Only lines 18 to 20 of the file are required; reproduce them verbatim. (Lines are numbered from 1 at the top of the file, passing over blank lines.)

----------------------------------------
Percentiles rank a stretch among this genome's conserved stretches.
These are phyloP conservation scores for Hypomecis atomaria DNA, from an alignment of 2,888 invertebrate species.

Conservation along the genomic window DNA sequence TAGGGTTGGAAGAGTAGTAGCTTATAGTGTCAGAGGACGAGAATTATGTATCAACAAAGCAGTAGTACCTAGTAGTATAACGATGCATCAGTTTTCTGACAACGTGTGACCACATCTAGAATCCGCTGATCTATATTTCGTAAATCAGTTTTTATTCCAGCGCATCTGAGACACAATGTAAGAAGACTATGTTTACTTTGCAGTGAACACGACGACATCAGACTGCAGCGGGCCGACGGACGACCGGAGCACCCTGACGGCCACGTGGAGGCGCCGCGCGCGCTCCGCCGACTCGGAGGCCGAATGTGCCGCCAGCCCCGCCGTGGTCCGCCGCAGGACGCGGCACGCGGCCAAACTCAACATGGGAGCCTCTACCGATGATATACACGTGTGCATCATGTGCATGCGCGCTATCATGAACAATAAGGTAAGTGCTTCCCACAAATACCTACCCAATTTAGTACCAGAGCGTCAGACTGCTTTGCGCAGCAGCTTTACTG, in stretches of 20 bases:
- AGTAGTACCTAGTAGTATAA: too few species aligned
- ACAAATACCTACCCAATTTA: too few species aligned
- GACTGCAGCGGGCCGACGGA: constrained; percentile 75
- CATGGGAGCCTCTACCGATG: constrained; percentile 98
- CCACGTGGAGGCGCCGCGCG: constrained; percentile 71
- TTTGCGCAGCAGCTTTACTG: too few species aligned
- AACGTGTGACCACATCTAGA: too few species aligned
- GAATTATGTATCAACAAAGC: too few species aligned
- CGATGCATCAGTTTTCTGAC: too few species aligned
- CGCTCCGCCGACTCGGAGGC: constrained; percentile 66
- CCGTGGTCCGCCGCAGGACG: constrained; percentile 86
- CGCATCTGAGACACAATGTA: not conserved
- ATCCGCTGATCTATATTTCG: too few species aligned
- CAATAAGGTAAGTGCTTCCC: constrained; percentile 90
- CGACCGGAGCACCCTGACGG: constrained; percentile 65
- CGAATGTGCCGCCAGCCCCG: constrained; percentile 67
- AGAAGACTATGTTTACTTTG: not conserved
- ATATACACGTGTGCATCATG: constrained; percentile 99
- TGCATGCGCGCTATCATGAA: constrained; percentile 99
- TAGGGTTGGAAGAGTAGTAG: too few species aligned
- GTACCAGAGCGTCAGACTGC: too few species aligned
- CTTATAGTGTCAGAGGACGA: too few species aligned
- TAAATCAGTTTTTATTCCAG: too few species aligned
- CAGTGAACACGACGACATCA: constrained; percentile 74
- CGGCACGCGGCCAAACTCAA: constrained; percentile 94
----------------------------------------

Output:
- CGACCGGAGCACCCTGACGG: constrained; percentile 65
- CGAATGTGCCGCCAGCCCCG: constrained; percentile 67
- AGAAGACTATGTTTACTTTG: not conserved